Czapek & Cie announced an interesting and complicated timepiece — with a split-second chronograph mechanism that’s visible on the dial side — this week in Geneva.
The Antarctique Rattrapante is presented in an attractive stainless steel Royal Oak-esque case, that measures 42.5 mm x 15.3 mm and features an integrated, tapered, brushed stainless steel bracelet with polished C-shaped center links. The case is water-resistant to 120 meters and there are optional integrated leather or rubber straps that can be swapped with the bracelet on the fly using the quick release system.
According to Czapek, “The Antarctique Rattrapante is the first split-second chronograph whose fascinating mechanism is visible from the dial side.”
Czapek & Cie has an association with Patek Philippe, historically, although the current iteration of the brand has no affiliation, and was relaunched in 2015. A company this young can rarely produce a basic movement within six years, and in this case, a split-second chronograph, so it comes as no surprise that Czapek’s manufacturing partner Chronode is the actual manufacturer of the complicated chronograph module that distinguishes the caliber SHX6.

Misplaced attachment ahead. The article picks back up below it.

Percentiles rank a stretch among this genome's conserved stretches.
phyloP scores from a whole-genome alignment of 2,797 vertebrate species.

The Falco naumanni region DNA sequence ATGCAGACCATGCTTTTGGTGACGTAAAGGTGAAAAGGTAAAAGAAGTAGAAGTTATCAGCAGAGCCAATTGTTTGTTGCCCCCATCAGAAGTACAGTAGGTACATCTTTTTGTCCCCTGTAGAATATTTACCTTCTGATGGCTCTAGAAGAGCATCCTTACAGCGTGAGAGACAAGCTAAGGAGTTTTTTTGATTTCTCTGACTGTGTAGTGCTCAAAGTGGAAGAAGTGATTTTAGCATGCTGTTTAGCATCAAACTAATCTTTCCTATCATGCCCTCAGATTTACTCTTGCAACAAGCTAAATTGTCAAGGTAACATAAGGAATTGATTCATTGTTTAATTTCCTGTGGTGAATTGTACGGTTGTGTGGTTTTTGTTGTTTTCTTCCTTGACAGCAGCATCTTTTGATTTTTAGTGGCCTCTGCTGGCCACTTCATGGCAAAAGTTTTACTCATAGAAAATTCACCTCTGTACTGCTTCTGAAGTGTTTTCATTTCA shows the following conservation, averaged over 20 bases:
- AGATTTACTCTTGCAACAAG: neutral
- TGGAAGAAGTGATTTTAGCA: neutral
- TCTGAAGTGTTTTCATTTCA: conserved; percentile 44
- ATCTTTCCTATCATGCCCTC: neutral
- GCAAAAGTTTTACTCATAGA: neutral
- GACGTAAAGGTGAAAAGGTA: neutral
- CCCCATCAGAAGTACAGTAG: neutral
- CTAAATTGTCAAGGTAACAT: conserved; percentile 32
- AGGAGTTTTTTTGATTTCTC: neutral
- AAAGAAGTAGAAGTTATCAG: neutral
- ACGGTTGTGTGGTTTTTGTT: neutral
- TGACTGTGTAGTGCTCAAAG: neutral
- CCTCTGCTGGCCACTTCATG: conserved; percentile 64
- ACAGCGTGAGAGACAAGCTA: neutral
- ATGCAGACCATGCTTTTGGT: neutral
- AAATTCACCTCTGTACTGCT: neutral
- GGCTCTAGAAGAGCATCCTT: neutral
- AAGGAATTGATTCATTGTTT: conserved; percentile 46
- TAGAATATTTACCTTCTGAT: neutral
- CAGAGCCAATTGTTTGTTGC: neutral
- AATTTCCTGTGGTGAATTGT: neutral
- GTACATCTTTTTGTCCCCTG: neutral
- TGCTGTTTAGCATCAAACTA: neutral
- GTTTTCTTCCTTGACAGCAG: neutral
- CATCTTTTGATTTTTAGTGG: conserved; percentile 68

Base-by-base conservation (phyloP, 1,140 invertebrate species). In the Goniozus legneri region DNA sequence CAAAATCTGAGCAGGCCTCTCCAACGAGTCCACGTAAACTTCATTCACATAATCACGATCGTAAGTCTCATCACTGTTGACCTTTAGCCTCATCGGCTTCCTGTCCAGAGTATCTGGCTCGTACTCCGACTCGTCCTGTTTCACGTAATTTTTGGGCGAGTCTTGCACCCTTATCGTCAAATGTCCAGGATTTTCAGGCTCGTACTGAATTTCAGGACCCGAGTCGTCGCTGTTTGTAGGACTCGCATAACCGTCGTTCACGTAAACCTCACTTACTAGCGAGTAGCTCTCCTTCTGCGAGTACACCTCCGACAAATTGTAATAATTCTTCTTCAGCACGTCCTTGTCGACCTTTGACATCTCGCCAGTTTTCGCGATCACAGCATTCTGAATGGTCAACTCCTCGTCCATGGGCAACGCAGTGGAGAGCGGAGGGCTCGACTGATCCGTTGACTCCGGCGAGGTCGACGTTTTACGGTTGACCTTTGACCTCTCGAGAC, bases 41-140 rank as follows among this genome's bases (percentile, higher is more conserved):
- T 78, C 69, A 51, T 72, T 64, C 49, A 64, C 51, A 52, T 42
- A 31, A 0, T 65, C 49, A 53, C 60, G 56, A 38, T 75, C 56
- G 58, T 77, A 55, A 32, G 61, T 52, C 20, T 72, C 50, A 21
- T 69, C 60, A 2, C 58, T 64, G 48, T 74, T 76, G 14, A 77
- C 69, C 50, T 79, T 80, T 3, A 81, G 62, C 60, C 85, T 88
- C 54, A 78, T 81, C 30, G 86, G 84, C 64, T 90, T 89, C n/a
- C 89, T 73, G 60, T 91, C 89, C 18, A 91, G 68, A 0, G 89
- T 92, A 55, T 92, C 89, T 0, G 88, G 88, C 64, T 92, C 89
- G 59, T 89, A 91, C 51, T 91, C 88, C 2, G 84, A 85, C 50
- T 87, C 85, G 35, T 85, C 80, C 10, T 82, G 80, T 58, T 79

Using two centrally mounted chronograph second hands, the split-seconds chronograph can time to separate events thanks to a horizontal clutch and column wheel (visible on the top of the dial), and another column wheel for switching between the two split-second chronographs (visible at the bottom of the dial).
The movement features a unique patented tripod-shaped bridge — which secures the satellite minute train — in the very center of the dial, and that supports the main hands (hours, minutes, chronograph seconds one, chronograph seconds two). The clamp, and split-second column wheel, on the bottom, are also the subject of a pending patent. Together, the clamp can immobilize one hand, and then release it, allowing it to catch up to the other chronograph seconds hand (“rattraper” in French).
Like many chronographs, the split-second runs on energy from the second wheel, which was something the company sacrificed when choosing the horizontal clutch over a vertical configuration for “aesthetics of the transmission,” according to Xavier de Roquemaurel, CEO of Czapek. In other words, Czapek chose form over function.
With the excellent symmetry of the components and the overall look of the dial, the CEO’s choice appears to be a good one with not much downside, assuming the horizontal clutch design is not robbing the powertrain of too much power. The automatic movement runs at 4Hz, has 292 components, 49 jewels, a 5N 18K red gold rotor, and 60-hours of power reserve.
The Czapek Antarctique Rattrapante will be available at the brand’s boutique in Geneva, official retailers, and online at Czapek.com, in a limited edition of 77 pieces. Retail is $51,900.
Learn more about Czapek.
Photos by Czapek.